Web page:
SPIRITUALIST SCIENCE: John Gray's Book the Immortalization Commission Examines Pseudo-Science - Done in the Name of Scientific Investigation-And Spiritualism That Fed off a Fear of Death
Heiser, James D., The New American
The Immortalization Commission: Science and the Strange Quest to Cheat Death, by John Gray, New York: Farrar, Straus and Giroux, 2011, hardcover, 273 pages.
"During the late nineteenth century and early twentieth century science became the vehicle for an assault on death. The power of knowledge was summoned to free humans of their mortality. Science was used against science and became a channel for magic." John Gray is no stranger to controversy, but the introductory words of his latest book, The Immortalization Commission, are a particularly blunt introduction to the thesis he endeavors to defend in his most recent work. Gray maintains that the decline of religion has not brought an end to the desire for eternal life, and The Immortalization Commission documents the occult directions taken in the name of science in pursuit of a triumph over death.
Gray was a professor of European thought at the London School of Economics and Political Science before his retirement in 2008, but throughout his career and since his retirement, his greatest influence has been through his published writings, many of which have been quite controversial. For example, Gray's 2007 book, Black Mass, was an examination of the religious utopianism that he believes underlies the wars in the Middle East. An earlier work, Al Qaeda and What It Means to Be Modern (2003), attempted to establish Gray's thesis that 21st-century jihadism is essentially a modern, Western ideology--despite the claims of its adherents, and 1,400 years of Islam's war against the West.
Despite the length of The Immortalization Commission, the work is divided into only three chapters. The first chapter ("Cross-correspondences") explores the popularity of the pseudo-scientific pursuits of Spiritualism in the 19th and early 20th centuries. The second chapter ("God-builders") is a window into the obsession in Soviet Russia with the transcendence of death by means of technology. In the final chapter ("Sweet Mortality"), Gray attacks more recent attempts to defeat death--cryonic suspension and uploading human consciousness into computers, for example--before turning to an apologia for the "sweet scent of death:'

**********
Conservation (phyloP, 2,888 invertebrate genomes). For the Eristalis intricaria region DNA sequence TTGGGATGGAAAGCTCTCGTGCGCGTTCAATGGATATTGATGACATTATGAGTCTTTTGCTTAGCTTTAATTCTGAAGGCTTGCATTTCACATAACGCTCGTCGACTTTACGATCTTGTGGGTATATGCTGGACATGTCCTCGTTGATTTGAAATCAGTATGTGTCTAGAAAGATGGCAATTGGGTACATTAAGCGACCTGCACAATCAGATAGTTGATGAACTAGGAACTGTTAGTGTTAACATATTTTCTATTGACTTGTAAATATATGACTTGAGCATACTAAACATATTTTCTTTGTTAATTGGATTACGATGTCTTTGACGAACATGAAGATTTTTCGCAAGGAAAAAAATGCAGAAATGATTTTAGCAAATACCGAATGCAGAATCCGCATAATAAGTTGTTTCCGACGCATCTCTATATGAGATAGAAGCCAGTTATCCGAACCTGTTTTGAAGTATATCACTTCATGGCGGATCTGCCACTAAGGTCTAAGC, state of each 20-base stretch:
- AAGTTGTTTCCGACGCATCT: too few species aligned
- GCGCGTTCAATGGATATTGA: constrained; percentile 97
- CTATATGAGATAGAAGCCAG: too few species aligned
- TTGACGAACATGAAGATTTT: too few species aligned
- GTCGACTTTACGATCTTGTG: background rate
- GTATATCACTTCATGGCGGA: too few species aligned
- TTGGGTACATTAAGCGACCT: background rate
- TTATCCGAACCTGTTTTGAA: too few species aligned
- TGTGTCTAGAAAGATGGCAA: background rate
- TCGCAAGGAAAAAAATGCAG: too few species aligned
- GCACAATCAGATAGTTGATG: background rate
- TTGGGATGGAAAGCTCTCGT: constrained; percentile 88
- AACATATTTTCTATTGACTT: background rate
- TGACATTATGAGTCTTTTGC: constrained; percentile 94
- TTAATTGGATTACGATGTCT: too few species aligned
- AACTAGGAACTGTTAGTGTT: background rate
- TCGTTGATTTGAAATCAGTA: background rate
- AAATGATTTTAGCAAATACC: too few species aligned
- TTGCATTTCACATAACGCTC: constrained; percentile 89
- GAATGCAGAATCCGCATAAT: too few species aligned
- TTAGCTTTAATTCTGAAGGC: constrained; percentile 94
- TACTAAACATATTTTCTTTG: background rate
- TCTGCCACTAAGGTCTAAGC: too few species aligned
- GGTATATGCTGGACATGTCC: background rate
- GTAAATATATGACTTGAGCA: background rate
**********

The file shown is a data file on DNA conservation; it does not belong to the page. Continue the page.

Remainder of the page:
Throughout the first two chapters of the book, the reader is struck by the pathetic character of the broken lives documented therein. Whether one is considering English Spiritualists who were haunted by personal tragedies--and the desire to contact loved ones who had died--or Russian Socialists--who denied there was a survival of the soul, and therefore were desperate to cling to life--a sense of pity and even horror pervades the pages. On occasion, the antics may have an element of humor; however, more often than not, the story that emerges from a cloud of personal tragedies, violent political purges, and elaborate self-deceptions is devastating to the image of those who were caught up in their various "scientific" quests--and Gray's assault intentionally undermines the surety of those who boast of the objectivity of science:
Both the God-builders and the psychical researchers believed humans had powers beyond those recognized in the science of the day. In fact scientific investigation of the paranormal failed to reveal the new human powers of which they dreamt. Instead it showed the limits of conscious awareness, and the vast tracts of life that can never be governed by human will. Much in the study of the paranormal was what we would now call pseudoscience. But the line between science and pseudo-science is smudged and shifting; where it lies seems clear only in retrospect. There is no pristine science untouched by the vagaries of faith. An old fairy tale has it that science began with the rejection of superstition. In fact it was the rejection of rationalism that gave birth to scientific inquiry.
Much of Gray's treatment of the Spiritualists is devoted to the "cross-corre-spondences": the purported connections between the labors of various "automatic writers" who supposedly wrote down those things that were dictated to them from beyond the grave. …